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_zen_'s avatar

Teachers; do you have favourite students, do you favour them?

Asked by _zen_ (7854points) June 27th, 2011

It’s difficult not to, I know; we’re only human.

Have any cases or examples?

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8 Answers

linguaphile's avatar

inching out onto the limb, looking around cautiously

Judi's avatar

I always hated when teachers didn’t realize that their “pets” were really the bullies.

Pied_Pfeffer's avatar

Both of my sisters have been public school teachers for years. I spent almost 10 years teaching adults about hotel management. Yes, we have had our favorite students. For me, they were the ones who truly desired to learn the subject(s), asked questions, and weren’t afraid to challenge me on a topic while doing so respectfully.

Did we show favoritism in class? No…at least I hope not. We had the benefit of being brought up by parents that did not show favoritism towards any of their children. I watched both sisters raise their children using the same template as our parents did. No child, or student, for that matter, was treated the same way in all cases. What works for one doesn’t always work for another, so the guidance gets customized. Maybe this is why students or children get labeled the ‘favorite’.

Note: The older sister, a high school English teacher, died several years ago. The turnout for her memorial service was overwhelming considering it is a small town. Many of the attendees were her present and former students. One group of them made a CD for her when she was bed-ridden. They sang their favorite songs and recited bits of their favorite literature or something they had written. Before the service, one of her former students asked if he could be included as a speaker. And he was.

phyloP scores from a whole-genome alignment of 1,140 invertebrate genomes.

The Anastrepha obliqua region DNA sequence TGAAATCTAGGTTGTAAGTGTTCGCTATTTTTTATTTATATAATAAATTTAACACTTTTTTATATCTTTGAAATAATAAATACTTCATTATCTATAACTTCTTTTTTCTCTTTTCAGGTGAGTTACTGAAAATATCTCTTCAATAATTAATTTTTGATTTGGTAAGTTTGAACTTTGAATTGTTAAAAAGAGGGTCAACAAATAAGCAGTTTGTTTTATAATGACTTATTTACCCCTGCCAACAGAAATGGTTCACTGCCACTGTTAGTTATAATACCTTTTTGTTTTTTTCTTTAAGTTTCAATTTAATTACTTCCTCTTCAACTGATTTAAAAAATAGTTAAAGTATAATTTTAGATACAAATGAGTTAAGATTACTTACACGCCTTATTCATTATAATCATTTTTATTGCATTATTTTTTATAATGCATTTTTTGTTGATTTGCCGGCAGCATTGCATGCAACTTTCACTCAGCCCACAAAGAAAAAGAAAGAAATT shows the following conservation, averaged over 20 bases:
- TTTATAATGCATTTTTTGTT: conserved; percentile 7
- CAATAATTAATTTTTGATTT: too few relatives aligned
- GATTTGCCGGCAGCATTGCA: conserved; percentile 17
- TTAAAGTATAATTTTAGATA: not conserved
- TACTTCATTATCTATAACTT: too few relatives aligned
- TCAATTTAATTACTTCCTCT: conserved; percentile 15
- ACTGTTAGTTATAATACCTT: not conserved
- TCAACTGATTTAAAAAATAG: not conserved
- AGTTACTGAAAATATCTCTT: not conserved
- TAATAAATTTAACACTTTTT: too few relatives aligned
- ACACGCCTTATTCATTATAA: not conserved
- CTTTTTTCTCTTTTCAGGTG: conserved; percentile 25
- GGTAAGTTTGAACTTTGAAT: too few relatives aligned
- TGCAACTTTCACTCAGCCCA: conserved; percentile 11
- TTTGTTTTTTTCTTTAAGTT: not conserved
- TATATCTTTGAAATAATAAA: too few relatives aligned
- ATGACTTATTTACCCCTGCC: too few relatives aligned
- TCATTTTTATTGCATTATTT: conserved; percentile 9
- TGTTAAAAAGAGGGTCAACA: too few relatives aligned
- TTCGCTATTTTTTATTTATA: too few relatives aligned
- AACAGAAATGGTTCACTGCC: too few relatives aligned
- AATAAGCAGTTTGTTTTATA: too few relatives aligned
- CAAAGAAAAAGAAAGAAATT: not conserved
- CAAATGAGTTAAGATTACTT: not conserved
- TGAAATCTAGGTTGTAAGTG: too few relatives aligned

Porifera's avatar

I do have students that I like more than the rest. Do I favor them? It depends what you call favor. I sometimes grade them with a light hand or accept papers after the due date. Do I give them a passing grade if they don’t deserve it? No, definitely not. I try to be as objective as possible with everyone, but it is very difficult. As you say, we are only human and we get along better with some students than with others. Also, some students make your life easier and accomplish a lot during the course, participate in class and get involved in discussions and activities, which makes your class preparation worth the while. Some students are difficult to deal with because they have a very negative attitude and bring negative vibes to the classrrom, so it is extremely hard to treat them all equal.

linguaphile's avatar

Yes, I do have favorites… but it’s much like what @Porifera said. They’re not my favorites for any reason except they’re interested in class and come into my room curious about information. Some of my biggest “favorites” were the worst when it came to turning in papers or doing any actual pen-paper work, but had the most wonderful contributions to class discussions. I also have favorites for different reasons… this student I might enjoy for their ability to see many different perspectives, this student because of her perseverance, this student because she really, really improved over the past year, this one because he’s one stubborn independent thinker and works really hard to support his perspective, this one that didn’t give up on trying to pass a standardized test, this one because he will not give up on a discussion until he’s satisfied with the outcome whether he won or lost, this one because he just contributes positivity and happiness to class—but altogether what do they have in common? Interest in learning and participating in their learning process. It’s almost like I have too many favorites for it to really make much difference.